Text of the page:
*Cleary, Thomas Transmission of Light: Zen in the Art of Enlightenment by Zen Master Keizan, North Point Press ISBN 0-86547-433-8
*McRae, John R Seeing through Zen: encounter, transformation, and genealogy in Chinese Chan Buddhism, University of California Press, ISBN 0-520-23798-6

Yang Tong

Yang Tong , known in traditional histories by his princely title of Prince of Yue or by his era name as Lord Huangtai , posthumous name Emperor Gong , courtesy name Renjin , was an emperor of the dynasty Sui Dynasty. During the disturbances that permeated throughout the Sui state late in the dynasty's history, his grandfather left him in charge of the eastern capital Luoyang, and after Emperor Yang was killed by the general Yuwen Huaji in 618, the Sui officials in Luoyang declared Yang Tong emperor. However, soon one of those officials, Wang Shichong, seized power, and in 619 had Yang Tong yield the throne to him, ending Sui. Soon, he was killed on Wang's orders.

During Emperor Yang's reign

Yang Tong was born in 605. He was the second of three sons of Yang Zhao, 's son and crown prince. His mother was Yang Zhao's concubine, .

In 606, Yang Zhao died. According to Confucian principles of succession, Yang Tong's younger brother , also born in 605, would have been considered Yang Zhao's heir and successor, as Yang You was born of Yang Zhao's wife Crown Princess Wei. However, Emperor Yang did not create Yang You, Yang Tong, or their older brother Yang Tan crown prince to replace Yang Zhao, but left the matters of succession ambiguous between them and Yang Zhao's younger brother the Prince of Qi. He did, however, create Yang Tong and his brothers imperial princes, and Yang Tong was created the Prince of Yue.

In spring 613, when Emperor Yang launched his second of three campaigns against Goguryeo, he left the eight-year-old Yang Tong nominally in charge of the eastern capital Luoyang, with the official Fan Zigai actually responsible. Subsequently, while Emperor Yang was in Goguryeo territory, the general Yang Xuangan rebelled near Luoyang, and Fan defended Luoyang under Yang Tong's command. The general Wei Wensheng , leading the army from the capital Chang'an under Yang You's command, came to Luoyang's aid, and Emperor Yang also abandoned the Goguryeo campaign and sent the generals Yuwen Shu and Lai Hu'er back to the Luoyang region; these Sui generals together defeated Yang Xuangan.

In 616, with most of Sui territory, particularly the northern commanderies, engulfed in agrarian rebellions, Emperor Yang went from Luoyang to Jiangdu , leaving Yang Tong in charge of Luoyang. assisted by the officials Duan Da , Yuan Wendu , Wei Jin , Huangfu Wuyi , and Lu Chu . The rebel leaders Li Mi and Zhai Rang soon took advantage of Emperor Yang's departure , to capture the food storages Luokou Storage and Huiluo Storage , near Luoyang, causing Luoyang to be down on food supplies. In spring 617, Yang Tong sent the generals Liu Changgong and Pei Renji against Li Mi and Zhai, but Liu and Pei were defeated. In summer 617, with his forces repeatedly defeated by Li Mi's, Yang Tong sent the official Yuan Shanda to Jiangudu to seek aid from Emperor Yang, but Emperor Yang, believing in the prime minister Yu Shiji's assessments that the situation was not as severe as Yuan Shanda was claiming, initially refused to send aid. Pei soon surrendered to Li Mi, making Luoyang's position even more precarious. Emperor Yang finally did order the generals Pang Yu and Huo Shiju to lead the troops from the Chang'an region to aid Luoyang, and Pang and Huo were able to force Li Mi away from Huiluo, allowing Luoyang to regain some of its food supply, although by fall 617 Li Mi had recaptured Huiluo.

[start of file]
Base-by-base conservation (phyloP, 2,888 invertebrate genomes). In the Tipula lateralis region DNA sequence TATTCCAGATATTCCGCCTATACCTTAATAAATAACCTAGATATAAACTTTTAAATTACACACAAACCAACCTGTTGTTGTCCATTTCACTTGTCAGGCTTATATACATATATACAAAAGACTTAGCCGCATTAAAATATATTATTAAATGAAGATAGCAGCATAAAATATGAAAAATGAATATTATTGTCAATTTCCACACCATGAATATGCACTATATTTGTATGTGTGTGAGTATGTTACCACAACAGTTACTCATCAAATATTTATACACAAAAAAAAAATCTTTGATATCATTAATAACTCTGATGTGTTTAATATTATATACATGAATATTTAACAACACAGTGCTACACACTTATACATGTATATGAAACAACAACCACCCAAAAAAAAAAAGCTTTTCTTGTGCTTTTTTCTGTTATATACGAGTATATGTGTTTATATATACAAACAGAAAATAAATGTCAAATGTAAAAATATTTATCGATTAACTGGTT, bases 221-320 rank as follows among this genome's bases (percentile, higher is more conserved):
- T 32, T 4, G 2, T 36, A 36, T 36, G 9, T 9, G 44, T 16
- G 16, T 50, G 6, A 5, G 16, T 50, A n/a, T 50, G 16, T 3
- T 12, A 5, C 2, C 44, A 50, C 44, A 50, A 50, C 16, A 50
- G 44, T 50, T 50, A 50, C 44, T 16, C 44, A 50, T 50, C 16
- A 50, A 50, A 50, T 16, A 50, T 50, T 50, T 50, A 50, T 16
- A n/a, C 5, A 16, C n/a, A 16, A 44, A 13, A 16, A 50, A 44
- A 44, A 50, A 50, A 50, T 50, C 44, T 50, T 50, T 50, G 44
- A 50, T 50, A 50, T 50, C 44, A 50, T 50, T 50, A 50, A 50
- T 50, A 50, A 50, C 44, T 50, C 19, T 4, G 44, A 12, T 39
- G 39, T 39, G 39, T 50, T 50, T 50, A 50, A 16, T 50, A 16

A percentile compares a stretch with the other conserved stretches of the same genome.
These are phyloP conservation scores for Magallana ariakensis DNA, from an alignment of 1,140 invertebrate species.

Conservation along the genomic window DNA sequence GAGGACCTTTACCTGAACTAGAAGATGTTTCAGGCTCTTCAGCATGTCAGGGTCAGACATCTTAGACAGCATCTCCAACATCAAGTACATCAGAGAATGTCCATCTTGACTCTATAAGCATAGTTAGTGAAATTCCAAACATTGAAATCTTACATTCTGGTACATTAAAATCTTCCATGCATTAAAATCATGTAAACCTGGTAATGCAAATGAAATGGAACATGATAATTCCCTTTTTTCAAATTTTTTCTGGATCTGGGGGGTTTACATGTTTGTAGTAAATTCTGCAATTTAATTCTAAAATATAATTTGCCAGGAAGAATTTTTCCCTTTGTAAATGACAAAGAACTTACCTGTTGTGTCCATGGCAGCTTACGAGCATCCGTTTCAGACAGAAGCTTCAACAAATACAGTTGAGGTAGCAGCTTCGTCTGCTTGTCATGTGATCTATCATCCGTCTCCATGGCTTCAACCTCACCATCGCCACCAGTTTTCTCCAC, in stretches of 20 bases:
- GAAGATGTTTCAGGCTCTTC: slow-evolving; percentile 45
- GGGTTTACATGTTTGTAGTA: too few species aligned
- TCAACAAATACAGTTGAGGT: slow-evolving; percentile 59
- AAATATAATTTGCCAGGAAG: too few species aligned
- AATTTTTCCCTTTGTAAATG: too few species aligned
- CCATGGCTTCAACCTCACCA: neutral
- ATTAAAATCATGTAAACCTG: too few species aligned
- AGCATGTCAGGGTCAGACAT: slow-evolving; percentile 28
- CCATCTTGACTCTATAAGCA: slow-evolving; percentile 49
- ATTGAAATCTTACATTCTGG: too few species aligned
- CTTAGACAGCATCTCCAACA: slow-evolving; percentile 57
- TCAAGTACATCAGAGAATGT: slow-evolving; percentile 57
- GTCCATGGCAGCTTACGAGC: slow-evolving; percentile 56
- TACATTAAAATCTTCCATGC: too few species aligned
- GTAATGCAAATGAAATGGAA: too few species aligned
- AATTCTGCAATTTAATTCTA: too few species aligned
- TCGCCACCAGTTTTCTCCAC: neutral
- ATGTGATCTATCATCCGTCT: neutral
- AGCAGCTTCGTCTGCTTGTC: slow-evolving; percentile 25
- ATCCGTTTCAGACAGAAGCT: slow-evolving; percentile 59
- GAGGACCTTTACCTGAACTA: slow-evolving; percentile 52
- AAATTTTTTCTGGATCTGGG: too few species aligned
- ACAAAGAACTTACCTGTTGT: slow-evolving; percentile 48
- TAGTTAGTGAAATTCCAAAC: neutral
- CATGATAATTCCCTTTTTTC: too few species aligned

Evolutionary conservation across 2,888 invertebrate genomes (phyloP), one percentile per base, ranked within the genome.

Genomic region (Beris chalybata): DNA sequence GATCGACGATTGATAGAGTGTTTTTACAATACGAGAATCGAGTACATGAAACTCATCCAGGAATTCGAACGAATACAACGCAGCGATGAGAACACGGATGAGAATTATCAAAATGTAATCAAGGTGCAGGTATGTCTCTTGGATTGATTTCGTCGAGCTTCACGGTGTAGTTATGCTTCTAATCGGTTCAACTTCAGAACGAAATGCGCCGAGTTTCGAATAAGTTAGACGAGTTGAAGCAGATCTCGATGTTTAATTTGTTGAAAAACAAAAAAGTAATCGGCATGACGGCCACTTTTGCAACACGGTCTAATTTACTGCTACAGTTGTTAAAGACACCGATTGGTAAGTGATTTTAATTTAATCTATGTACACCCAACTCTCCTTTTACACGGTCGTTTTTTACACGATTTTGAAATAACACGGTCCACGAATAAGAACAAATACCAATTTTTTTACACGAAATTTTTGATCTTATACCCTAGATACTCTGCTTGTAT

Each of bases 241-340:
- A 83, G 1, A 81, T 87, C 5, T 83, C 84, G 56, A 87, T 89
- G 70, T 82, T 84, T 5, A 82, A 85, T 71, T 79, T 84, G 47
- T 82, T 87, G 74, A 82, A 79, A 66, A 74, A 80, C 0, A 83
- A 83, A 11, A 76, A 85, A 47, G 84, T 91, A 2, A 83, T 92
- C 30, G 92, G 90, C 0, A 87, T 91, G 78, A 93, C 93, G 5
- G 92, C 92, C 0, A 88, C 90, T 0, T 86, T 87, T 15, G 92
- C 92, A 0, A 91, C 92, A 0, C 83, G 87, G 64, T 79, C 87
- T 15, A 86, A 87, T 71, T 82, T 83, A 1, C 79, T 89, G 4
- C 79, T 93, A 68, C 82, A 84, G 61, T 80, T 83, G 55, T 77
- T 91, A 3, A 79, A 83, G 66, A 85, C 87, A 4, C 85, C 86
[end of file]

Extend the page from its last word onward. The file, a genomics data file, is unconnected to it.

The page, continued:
In fall 617, Emperor Yang sent the general Wang Shichong and several generals in other outlying areas to lead their troops to aid Luoyang. Wang was able to stem Li Mi's advances, and the armies stalemated. Meanwhile, the general had rebelled at Taiyuan and soon captured Chang'an, declaring Yang Tong's brother Yang You emperor . In spring 618, Li Yuan sent his sons Li Jiancheng and to lead an army to Luoyang, ostensibly to aid it, but Yang Tong and his officials chose to have no communications at all with Li Jiancheng and Li Shimin. After Li Jiancheng and Li Shimin briefly engaged Li Mi, they considered the idea of attacking Luoyang but did not do so, and instead withdrew to Chang'an.

In late spring 618, Emperor Yang was killed in a coup led by the general Yuwen Huaji, who declared Emperor Yang's nephew the Prince of Qin emperor, and began to lead the Xiaoguo Army on a trek back north. Soon, news of Emperor Yang's death arrived at Chang'an and Luoyang. Li Yuan, in response, had Emperor Gong yield the throne to him, establishing Tang Dynasty as its Emperor Gaozu. The officials at Luoyang declared Yang Tong emperor, and those commanderies still loyal to Sui recognized him as emperor as well.


When describing Yang Tong's brief reign, the official histories indicated that Yang Tong had a handsome face, and was meek, loving, and solemn in his personality.

Yang Tong posthumously honored his father Yang Zhao as an emperor, and honored his mother Consort Liu as empress dowager. The government was led by a collective leadership of seven officials -- Duan Da , Wang Shichong , Yuan Wendu , Huangfu Wuyi , Lu Chu, Guo Wenyi , and Zhao Changwen . They became known as the "seven nobles."